HENTOSH v. OLD DOMINION UNIVERSITY, NO. 13-2037

Decided: September 24, 2014 

The Fourth Circuit affirmed the district court’s order granting summary judgment.

Appellant (“Hentosh”), a white female, was a professor at Old Dominion University (“ODU”) from 2006 to 2013 in ODU’s School of Medical Laboratory and Radiation Sciences. The Appellant’s claims related to her belief that ODU had an unwritten policy of discriminating against whites and in favor of minorities. Hentosh alleged that this practice caused ODU to ignore her complains about an Asian professor. Further, after filing a charge of discrimination and retaliation against ODU with the Equal Employment Opportunity Commission (“EEOC”) relating to her complaint against the Asian professor, Hentosh claimed that it led ODU to deny her application for tenure during the ongoing EEOC investigation. The district court granted ODU’s motion to dismiss Hentosh’s discrimination claim, but denied the motion to dismiss her retaliation claim. The district court subsequently granted ODU’s motion for summary judgment on the retaliation claim, and Hentosh timely filed a notice of appeal.

The Fourth Circuit rejected Hentosh’s claim that the district court did not have subject matter jurisdiction over the retaliation claim. The Fourth Circuit stated that Hentosh met the jurisdictional requirement that she exhaust her administrative remedies for her Title VII discrimination claims. Thus, it followed that the district court had jurisdiction over the related Title VII retaliation claim. The Fourth Circuit rejected Hentosh’s argument that her failure to timely file her discrimination claims with the EEOC meant that those claims were never properly before the district court who, therefore, lacked jurisdiction over her related retaliation claims. However, the Court said that because Hentosh relied on an unpublished decision, it was neither controlling nor persuasive because it conflicted with published precedent. Although Hentosh did untimely file her discrimination claims with the EEOC, the Fourth Circuit stated that the district court did have subject matter jurisdiction over the related retaliation claim based on the denial of Hentosh’s tenure application.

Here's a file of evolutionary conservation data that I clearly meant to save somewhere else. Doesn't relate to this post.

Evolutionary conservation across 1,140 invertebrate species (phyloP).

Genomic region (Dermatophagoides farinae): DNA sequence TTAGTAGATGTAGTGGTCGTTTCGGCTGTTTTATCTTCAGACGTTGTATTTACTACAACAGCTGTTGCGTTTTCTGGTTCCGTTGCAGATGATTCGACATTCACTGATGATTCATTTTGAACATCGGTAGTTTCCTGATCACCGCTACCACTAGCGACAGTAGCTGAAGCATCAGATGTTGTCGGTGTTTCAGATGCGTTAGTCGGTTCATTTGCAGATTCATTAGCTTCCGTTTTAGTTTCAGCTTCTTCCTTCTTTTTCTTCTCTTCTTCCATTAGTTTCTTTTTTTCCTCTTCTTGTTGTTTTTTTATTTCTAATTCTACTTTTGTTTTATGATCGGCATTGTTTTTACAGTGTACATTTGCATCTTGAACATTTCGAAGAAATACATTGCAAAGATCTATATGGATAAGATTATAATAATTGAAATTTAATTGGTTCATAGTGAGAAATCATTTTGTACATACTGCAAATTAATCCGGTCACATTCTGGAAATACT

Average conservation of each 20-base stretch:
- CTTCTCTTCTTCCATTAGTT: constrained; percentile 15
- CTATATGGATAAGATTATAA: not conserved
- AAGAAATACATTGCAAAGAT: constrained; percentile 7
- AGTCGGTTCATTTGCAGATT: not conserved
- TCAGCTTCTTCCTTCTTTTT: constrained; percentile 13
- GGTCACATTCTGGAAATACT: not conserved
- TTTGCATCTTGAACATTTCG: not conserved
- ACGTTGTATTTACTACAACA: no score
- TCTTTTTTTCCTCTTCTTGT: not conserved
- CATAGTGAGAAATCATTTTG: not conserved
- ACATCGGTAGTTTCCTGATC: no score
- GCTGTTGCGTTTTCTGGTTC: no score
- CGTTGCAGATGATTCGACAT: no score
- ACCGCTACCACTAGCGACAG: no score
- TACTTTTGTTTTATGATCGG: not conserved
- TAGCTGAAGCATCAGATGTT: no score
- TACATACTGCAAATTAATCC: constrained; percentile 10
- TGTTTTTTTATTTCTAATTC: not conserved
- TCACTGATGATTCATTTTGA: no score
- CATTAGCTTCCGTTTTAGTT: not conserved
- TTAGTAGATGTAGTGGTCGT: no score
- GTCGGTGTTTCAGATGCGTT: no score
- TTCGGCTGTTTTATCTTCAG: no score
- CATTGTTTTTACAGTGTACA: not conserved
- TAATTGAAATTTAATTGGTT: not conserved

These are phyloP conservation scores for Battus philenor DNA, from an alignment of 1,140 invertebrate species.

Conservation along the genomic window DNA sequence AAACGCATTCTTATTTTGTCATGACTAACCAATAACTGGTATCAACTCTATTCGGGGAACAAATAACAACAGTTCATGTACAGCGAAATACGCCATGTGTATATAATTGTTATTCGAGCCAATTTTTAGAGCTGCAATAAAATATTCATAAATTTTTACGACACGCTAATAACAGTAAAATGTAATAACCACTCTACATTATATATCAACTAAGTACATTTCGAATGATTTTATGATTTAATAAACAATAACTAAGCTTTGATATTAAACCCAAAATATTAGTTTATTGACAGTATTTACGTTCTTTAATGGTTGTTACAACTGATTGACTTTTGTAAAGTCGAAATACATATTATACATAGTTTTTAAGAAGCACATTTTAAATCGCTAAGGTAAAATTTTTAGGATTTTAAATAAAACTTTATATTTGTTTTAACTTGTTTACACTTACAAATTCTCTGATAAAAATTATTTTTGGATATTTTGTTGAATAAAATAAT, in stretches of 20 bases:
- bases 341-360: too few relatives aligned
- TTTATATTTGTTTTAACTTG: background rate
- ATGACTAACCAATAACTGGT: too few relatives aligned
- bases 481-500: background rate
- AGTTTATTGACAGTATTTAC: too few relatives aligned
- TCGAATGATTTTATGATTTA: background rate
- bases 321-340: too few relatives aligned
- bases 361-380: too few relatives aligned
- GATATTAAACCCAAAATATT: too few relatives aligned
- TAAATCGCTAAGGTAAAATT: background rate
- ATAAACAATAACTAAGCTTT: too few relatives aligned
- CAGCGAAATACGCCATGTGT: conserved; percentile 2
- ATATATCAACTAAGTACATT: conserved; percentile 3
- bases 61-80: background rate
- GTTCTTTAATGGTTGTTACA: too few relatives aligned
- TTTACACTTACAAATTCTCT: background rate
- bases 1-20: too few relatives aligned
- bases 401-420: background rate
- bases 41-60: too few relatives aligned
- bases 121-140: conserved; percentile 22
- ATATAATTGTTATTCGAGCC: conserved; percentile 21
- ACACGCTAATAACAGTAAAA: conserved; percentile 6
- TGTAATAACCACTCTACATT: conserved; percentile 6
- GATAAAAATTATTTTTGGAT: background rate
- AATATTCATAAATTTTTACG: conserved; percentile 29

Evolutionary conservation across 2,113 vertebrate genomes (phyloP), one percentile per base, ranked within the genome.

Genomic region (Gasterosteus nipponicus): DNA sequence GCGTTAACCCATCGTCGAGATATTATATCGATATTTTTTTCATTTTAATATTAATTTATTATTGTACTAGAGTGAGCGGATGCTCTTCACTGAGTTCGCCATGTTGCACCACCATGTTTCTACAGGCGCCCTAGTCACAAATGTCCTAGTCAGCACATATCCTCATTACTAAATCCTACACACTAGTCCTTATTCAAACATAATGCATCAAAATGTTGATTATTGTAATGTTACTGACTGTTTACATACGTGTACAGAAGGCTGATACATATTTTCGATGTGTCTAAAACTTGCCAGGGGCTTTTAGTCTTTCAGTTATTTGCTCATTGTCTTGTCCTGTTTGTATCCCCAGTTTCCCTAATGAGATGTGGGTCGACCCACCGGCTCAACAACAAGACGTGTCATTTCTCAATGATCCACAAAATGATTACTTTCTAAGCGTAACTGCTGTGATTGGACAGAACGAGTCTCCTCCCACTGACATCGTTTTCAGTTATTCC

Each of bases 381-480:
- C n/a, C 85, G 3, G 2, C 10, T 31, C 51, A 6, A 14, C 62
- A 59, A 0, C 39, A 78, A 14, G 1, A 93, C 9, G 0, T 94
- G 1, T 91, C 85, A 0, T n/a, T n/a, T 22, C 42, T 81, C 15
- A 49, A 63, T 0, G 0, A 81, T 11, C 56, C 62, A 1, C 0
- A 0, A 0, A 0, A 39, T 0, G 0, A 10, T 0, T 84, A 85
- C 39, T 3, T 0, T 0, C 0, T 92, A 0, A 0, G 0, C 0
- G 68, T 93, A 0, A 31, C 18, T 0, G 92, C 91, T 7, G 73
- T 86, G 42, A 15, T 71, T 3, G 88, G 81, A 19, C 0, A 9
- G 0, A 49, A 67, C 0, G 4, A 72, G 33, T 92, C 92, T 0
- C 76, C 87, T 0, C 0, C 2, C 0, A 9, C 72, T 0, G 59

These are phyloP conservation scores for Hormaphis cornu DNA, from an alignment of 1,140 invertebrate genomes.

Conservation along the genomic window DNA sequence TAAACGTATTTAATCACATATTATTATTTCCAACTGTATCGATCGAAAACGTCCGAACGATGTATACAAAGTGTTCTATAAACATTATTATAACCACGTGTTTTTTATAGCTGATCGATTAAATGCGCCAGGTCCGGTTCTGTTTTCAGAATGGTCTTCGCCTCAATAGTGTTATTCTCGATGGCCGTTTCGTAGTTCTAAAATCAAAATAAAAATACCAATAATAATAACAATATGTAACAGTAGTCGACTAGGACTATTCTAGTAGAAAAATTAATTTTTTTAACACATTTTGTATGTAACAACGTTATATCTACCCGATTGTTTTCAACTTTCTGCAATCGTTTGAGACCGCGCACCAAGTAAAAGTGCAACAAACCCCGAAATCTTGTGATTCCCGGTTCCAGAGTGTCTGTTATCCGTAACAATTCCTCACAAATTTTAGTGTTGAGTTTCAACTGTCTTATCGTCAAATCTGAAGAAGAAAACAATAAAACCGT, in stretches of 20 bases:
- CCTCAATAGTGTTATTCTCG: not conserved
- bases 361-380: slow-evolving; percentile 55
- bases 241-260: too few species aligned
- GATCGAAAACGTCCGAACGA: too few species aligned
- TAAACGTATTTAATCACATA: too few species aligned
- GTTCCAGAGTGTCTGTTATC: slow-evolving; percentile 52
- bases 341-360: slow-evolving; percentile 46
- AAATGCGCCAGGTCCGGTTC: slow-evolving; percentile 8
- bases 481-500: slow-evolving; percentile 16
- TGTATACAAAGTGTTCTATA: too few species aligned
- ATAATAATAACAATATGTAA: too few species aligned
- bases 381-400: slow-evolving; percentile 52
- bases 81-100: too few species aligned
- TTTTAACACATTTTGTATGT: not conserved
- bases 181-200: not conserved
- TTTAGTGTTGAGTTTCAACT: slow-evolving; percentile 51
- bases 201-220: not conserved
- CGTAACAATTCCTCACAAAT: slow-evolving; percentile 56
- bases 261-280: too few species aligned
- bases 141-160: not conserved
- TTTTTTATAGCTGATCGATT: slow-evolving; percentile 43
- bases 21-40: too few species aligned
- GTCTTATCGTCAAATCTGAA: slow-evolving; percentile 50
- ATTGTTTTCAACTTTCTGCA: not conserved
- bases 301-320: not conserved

Full Opinion

Alysja S. Garansi

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